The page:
I have given all computer science genii a challenge. It is so impossible it is possible. You have to write codes that can do the following things:

*(a)* Be able to print the Riemann zeta function of any number.

*(b)* Be able to print off the first 10000 primes without using the Sieve of Eratosthenes

*(c)* **(extension)** Be able to print numbers in exact values for *(a)*. *e.g.* \(\pi/6\)

You can write in any language. Special prize for the winner, which will be said after the challenge has been completed.

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(b)in python.EDITHere is a straight forward way of generating primes without a sieve.For each \(N\),check if any of the primes \(< \sqrt{N}\) you previously generated divide it. If they do not,then it is a prime and you can add it to the list of primes and print it out.

Another way of solving this problem is by going through each number and then use a very fast primality testing algorithm such as Miller Rabin to check for primality.

In Java:

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– Sharky Kesa · 2 years, 9 months ago

Nice.Log in to reply

– Ranadeep Biswas · 2 years, 9 months ago

when internet is down, try to print with it.. :DLog in to reply

– Thaddeus Abiy · 2 years, 9 months ago

ur right..was a bit lazy..Ive added moreLog in to reply

Printing first 10000 primes -

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For (a), Im using

JavaScriptIm not very good at JavaScript, so, this may not be the most efficient way to calculate the required value, but this does give an approximation for the Riemann Zeta of a number – Anish Puthuraya · 2 years, 9 months ago

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this. – Thaddeus Abiy · 2 years, 9 months ago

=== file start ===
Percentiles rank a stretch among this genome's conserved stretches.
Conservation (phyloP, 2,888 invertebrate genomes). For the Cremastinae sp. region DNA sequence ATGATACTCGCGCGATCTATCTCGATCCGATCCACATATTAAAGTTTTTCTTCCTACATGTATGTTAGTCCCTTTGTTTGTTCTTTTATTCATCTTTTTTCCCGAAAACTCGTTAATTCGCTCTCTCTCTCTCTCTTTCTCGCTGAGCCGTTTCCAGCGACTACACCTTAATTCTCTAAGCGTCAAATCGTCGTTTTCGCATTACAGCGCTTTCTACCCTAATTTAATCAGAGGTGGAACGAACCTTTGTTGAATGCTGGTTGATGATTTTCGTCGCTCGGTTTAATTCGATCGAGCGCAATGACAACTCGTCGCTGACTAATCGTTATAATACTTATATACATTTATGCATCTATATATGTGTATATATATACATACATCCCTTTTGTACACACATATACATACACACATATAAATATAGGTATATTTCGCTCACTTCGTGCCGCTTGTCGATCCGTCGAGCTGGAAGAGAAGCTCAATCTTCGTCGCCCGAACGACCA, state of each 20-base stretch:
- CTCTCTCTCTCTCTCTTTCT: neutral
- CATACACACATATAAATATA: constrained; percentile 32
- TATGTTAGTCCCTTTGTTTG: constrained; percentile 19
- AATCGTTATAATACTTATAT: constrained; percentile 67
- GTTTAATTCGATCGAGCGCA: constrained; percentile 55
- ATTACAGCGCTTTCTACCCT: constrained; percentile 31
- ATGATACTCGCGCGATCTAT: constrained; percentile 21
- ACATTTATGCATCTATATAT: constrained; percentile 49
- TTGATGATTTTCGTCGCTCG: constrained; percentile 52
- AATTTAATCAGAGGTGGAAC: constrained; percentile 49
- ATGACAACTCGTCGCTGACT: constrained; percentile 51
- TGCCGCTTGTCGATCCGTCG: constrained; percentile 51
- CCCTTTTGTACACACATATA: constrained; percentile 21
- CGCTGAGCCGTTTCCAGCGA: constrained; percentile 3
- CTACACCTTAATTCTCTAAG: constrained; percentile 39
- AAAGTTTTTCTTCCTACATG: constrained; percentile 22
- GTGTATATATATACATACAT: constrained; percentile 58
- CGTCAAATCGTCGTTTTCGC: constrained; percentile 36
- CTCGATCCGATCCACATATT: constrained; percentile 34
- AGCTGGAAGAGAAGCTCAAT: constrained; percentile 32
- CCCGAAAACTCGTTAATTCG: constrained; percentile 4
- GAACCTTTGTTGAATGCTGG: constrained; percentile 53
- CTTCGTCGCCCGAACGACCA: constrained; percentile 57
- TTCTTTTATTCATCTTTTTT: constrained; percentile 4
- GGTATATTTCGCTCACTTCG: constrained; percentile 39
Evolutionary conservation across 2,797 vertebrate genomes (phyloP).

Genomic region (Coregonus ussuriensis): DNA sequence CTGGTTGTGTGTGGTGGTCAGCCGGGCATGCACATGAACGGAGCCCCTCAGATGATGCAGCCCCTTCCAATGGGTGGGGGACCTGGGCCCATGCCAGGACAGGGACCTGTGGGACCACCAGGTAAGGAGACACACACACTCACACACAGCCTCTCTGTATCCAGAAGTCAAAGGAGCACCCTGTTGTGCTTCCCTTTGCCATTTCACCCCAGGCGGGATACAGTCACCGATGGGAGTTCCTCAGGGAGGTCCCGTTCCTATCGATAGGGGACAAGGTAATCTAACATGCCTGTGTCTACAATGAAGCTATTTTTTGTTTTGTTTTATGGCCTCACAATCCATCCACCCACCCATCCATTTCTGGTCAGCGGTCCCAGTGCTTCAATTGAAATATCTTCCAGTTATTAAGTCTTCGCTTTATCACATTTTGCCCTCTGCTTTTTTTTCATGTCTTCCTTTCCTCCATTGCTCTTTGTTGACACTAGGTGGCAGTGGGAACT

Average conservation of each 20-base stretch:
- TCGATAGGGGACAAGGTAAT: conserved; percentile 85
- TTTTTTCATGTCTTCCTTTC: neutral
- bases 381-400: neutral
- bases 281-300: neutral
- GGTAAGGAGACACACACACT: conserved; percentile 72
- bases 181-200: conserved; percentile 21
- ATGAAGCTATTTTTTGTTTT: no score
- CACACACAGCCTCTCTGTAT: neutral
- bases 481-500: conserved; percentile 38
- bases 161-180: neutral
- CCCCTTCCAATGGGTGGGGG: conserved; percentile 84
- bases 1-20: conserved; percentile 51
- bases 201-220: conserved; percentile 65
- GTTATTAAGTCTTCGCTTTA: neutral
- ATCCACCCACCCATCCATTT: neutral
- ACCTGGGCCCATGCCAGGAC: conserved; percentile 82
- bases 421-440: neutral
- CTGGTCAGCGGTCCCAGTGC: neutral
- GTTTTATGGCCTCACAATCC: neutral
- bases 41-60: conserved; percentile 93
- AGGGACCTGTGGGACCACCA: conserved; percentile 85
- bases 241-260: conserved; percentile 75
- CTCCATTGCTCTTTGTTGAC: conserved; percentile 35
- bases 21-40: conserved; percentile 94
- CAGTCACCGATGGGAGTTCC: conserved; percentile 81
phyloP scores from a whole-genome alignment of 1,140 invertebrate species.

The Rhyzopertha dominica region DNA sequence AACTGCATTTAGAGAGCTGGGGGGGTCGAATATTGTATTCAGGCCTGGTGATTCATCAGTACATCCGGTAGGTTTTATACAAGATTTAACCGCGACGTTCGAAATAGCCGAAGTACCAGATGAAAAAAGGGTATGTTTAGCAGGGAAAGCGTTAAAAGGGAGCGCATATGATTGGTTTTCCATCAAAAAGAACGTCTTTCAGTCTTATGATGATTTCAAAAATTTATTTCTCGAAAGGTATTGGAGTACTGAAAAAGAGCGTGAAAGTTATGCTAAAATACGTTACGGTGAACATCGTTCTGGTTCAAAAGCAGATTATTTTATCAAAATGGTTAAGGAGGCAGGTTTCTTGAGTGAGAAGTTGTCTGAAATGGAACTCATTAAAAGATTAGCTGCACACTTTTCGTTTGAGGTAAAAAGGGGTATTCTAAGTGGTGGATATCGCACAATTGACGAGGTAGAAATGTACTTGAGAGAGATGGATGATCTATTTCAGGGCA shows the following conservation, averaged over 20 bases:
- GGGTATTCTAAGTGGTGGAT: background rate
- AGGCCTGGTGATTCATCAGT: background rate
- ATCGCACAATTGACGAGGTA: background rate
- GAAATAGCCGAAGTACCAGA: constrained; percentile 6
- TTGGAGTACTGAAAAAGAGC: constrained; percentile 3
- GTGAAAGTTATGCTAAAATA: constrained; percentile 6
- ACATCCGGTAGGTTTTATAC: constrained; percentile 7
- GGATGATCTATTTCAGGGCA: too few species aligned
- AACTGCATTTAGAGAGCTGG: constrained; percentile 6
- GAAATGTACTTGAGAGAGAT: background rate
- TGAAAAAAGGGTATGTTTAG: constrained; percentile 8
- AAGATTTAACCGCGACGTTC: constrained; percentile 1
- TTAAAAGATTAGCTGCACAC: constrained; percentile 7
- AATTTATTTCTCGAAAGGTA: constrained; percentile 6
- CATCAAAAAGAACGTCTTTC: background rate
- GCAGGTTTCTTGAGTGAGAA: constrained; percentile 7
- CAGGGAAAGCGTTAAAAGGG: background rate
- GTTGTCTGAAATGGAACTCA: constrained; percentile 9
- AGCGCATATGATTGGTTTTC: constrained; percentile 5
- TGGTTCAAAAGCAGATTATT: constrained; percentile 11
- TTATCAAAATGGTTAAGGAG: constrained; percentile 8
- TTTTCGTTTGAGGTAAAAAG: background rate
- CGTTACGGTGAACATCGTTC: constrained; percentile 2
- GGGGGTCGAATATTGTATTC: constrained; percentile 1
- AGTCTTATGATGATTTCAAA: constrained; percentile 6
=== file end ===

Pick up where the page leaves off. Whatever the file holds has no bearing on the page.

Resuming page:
Look atLog in to reply

– Anish Puthuraya · 2 years, 9 months ago

Thanks a lot...I have edited the comment using the method suggested there...Log in to reply

– Anish Puthuraya · 2 years, 9 months ago

Run the code on the console of any browser, or just make a HTML file that links to the javascript file which contains the above code..Log in to reply

\[ Code for a) & b) \]

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(a), (b) and (c) using Mathematica (and I think I could solve them using Sage too).

Anyway, do not take this solution into consideration (as if you would), because it is ridiculously unfair with who is using Python, C, C#, Java, Haskell, ... to solve it.

– Bernardo Sulzbach · 2 years, 9 months agoLog in to reply

Minor typo - in (c) it has to be \(\pi^2/6\) – Bogdan Simeonov · 2 years, 9 months ago

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– Sharky Kesa · 2 years, 9 months ago

Well, it is an example, not the zeta function answer.Log in to reply

\[\zeta{\left(-19.9960230838937361197456702051425768393\right)}\approx{}\frac{\pi{}}{6}\] – Bernardo Sulzbach · 2 years, 9 months ago

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What does problem (c) mean? – Daniel Lim · 2 years, 9 months ago

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– Sharky Kesa · 2 years, 9 months ago

Read it again, I edited it.Log in to reply

– Daniel Lim · 2 years, 9 months ago

extension means web extension?Log in to reply

– Sharky Kesa · 2 years, 9 months ago

No, as in it is in a higher order of difficulty.Log in to reply

– Daniel Lim · 2 years, 9 months ago

ok, how about exact forms?Log in to reply

– Sharky Kesa · 2 years, 9 months ago

Their exact values.Log in to reply

– Daniel Lim · 2 years, 9 months ago

how many significant digits?Log in to reply

– Sharky Kesa · 2 years, 9 months ago

When I said exact values, if it has infinite digits like \(\pi\), it shows it as the string value assigned to pi. If it has lots o digits, give it in the form of an equation.Log in to reply

Imgur

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– Sharky Kesa · 2 years, 9 months ago

:PLog in to reply